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IMG_5249About ten years ago, I traveled with a group of seven seminarians to Myanmar, or Burma.  The purpose was to learn about, develop relationships with, and support the Anglican Church in Myanmar.  I could talk for days about that four-week trip, but one of the experiences that lingered with me was the food.  Part of why the cuisine lingered with me was because each of my three years in seminary we had one or two Burmese students at the seminary.  After the trip, we took to having reunions at a local Burmese Restaurant.  We found the meals reminded us of the flavors of that trip, the food comforted our Burmese friends, and the fellowship kept the experience vivid and meaningful for years to come.

This past weekend I was traveling in the area of my seminary and made a trip to the restaurant for lunch.  I ordered my two favorite, most potent memory-invoking dishes:  mohingar, a fish-based soup, and pickled tea leaf salad.  I had been looking forward to the food for weeks – so much so that I was salivating by the time I pulled into the parking lot of the restaurant.  What I was not expecting was the wave of emotion that accompanied the food.  As the heat of the salad opened my sinuses, I was reminded of multiple episodes on our trip where funny food-related experiences happened – a too-hot pepper eaten, the presentation of tiny birds as an appetizer, an avocado milkshake.  As I sipped the mohingar, the warmth in my belly reminded me of all the times the food, though foreign, was exceptionally comforting – like discovering a comfort food you never knew you missed.  As those memories and feelings emerged, I became overwhelmed and found myself fighting back tears.  The rush of emotions was completely unexpected and disorienting, and I could not be sure whether I was sad or profoundly happy.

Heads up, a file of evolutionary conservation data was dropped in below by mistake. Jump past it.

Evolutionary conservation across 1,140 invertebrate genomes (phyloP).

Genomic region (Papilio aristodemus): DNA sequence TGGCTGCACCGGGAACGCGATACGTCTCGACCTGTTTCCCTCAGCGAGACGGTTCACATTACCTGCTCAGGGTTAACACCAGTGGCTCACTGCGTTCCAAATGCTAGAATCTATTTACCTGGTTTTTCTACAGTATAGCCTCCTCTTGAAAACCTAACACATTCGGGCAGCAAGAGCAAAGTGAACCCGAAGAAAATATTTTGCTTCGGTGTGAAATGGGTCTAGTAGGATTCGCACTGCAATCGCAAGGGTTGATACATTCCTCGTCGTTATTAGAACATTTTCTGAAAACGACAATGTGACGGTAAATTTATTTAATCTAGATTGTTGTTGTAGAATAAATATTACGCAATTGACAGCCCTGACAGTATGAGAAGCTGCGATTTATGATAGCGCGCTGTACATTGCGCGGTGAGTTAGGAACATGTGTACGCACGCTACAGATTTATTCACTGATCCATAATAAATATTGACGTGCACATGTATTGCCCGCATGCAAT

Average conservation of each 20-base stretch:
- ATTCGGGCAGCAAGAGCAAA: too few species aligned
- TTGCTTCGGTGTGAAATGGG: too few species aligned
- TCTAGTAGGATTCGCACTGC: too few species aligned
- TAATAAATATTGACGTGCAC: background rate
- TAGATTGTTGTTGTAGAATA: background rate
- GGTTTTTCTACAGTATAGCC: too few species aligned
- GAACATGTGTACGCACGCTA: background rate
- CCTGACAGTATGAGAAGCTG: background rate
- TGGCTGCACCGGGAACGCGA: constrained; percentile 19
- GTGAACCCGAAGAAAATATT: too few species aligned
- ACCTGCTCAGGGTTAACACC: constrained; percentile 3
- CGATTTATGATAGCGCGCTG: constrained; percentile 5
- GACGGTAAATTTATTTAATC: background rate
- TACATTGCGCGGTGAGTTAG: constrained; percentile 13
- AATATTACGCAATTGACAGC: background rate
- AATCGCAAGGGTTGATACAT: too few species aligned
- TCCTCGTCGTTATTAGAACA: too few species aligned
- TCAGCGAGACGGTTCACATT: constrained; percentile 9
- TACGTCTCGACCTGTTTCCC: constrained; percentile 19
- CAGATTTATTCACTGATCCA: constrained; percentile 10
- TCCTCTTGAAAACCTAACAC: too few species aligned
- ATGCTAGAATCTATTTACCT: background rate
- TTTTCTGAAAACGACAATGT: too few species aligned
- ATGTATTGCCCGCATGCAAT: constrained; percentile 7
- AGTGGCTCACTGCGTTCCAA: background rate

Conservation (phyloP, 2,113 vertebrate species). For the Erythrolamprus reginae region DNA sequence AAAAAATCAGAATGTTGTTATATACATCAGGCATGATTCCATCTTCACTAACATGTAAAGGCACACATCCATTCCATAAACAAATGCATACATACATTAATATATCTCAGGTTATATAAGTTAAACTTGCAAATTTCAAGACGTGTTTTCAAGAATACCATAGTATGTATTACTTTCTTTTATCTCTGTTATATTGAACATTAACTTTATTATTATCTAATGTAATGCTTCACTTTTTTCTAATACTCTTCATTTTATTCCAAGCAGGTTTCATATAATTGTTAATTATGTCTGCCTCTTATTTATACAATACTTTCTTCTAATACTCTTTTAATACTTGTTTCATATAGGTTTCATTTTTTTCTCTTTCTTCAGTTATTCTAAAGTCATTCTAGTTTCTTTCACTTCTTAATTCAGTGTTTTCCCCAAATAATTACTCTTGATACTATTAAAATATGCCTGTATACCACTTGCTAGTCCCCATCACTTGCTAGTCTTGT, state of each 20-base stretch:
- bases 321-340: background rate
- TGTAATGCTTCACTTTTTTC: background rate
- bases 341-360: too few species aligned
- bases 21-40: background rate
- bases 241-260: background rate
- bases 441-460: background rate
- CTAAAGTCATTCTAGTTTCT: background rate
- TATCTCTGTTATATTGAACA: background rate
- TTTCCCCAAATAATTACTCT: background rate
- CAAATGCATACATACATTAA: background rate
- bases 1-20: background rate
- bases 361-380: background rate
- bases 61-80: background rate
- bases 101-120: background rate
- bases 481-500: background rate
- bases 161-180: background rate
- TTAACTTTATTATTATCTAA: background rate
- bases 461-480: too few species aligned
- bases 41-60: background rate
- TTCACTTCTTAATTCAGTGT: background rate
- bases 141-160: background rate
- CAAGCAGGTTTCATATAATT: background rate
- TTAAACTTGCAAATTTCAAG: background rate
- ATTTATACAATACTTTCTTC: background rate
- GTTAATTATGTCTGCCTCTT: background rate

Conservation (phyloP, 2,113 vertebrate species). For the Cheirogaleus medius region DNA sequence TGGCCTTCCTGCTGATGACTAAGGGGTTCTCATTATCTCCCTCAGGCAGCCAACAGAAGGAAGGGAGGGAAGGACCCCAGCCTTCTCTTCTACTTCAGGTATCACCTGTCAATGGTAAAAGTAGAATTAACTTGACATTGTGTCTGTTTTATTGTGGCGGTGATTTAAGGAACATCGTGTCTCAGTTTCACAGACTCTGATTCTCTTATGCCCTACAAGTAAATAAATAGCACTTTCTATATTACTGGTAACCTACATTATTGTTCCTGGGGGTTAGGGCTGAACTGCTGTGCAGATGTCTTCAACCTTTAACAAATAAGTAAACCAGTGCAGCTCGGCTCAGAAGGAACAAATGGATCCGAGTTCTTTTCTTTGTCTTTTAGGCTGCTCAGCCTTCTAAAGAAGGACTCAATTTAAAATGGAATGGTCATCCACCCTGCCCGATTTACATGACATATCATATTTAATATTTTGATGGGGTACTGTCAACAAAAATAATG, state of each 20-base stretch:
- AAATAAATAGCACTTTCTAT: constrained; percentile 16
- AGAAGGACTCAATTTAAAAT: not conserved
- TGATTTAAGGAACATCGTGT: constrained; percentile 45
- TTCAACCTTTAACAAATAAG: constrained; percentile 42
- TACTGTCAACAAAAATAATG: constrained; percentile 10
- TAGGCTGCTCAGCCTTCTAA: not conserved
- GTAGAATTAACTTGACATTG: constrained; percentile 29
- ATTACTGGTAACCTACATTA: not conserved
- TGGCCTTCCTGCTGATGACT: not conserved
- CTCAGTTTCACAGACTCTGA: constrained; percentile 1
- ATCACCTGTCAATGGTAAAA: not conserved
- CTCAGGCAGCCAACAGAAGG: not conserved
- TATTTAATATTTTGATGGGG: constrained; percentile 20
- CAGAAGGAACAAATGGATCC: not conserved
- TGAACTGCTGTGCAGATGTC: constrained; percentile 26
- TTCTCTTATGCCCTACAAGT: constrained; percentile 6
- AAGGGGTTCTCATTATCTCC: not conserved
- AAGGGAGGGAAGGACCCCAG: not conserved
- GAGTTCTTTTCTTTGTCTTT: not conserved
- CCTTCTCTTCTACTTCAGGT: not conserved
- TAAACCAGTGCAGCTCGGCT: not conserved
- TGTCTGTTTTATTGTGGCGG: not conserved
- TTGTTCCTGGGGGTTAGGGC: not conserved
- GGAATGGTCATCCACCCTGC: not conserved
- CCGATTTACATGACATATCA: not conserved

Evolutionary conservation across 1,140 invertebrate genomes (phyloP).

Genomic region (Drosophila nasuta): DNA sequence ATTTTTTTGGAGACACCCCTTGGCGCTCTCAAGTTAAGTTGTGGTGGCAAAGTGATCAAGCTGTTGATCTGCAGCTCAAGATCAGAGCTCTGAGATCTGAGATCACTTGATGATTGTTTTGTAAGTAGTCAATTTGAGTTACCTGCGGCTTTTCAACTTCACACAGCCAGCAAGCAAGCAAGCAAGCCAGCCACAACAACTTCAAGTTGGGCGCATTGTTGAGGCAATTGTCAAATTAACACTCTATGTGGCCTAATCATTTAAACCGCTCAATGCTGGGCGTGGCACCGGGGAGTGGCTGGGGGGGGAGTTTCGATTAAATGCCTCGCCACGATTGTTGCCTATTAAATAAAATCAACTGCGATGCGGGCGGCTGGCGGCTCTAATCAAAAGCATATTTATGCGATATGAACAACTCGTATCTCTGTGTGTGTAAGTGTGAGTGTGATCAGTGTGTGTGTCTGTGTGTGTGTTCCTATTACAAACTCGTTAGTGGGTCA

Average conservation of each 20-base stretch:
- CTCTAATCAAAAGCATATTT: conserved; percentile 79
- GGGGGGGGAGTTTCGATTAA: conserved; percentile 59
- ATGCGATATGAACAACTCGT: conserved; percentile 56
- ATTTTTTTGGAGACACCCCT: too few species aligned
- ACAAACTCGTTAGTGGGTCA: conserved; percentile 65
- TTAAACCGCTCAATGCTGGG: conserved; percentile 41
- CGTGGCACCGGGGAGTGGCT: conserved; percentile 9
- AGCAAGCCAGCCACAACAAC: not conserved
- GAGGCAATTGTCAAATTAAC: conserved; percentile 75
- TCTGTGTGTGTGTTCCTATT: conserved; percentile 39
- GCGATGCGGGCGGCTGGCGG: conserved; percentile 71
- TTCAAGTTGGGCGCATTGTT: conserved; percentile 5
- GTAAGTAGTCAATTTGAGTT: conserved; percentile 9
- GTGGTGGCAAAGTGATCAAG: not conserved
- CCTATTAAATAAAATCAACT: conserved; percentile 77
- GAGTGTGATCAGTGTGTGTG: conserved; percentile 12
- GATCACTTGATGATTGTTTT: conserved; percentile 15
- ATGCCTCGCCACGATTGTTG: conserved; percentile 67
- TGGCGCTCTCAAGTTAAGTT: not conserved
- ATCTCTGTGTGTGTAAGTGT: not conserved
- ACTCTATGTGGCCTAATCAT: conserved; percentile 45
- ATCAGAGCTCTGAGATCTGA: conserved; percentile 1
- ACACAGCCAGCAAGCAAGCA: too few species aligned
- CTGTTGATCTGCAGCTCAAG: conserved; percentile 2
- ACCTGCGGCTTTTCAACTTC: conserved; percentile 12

I have talked a couple of times about the power of food, taste, and memory (both here and here) to connect with our spiritual life.  But what I realized this weekend (as I tried not to cry into my mohingar) is that food and taste point to the powerful experiences that can happen in faith communities.  For the team that traveled to Burma, the food was a tool for bringing us together and sharing memories.  For our Burmese friends and fellow students, the food was an opportunity to experience intimacy and trust that I do not think would have happened in the classroom alone.  The taste of the familiar dishes were not simply familiar tastes.  They were also tools for creating and sustaining community, and honoring that community through the senses.

This week, we will be starting a new summertime worship service at Hickory Neck.   Though rooted in our Episcopal and Anglican identity, the service is a departure from our Sunday morning services.  We are using different prayers and music; we are settling into a more casual style of worship and preaching; and we are even changing small things like the type of bread we eat for communion.  Part of the changes are certainly meant to shift the sensory experiences of worship.  But another part of the changes is meant to shape community a bit differently – to create a sense of intimacy, familiarity, shared spiritual journey.  I am not sure if pita bread will be able to accomplish all of that, but I hope you will come out and give this new offering a try.  Who knows what memories, relationships, and encounters with God you will create?!19264649_1524550660934522_2960725217281690693_o

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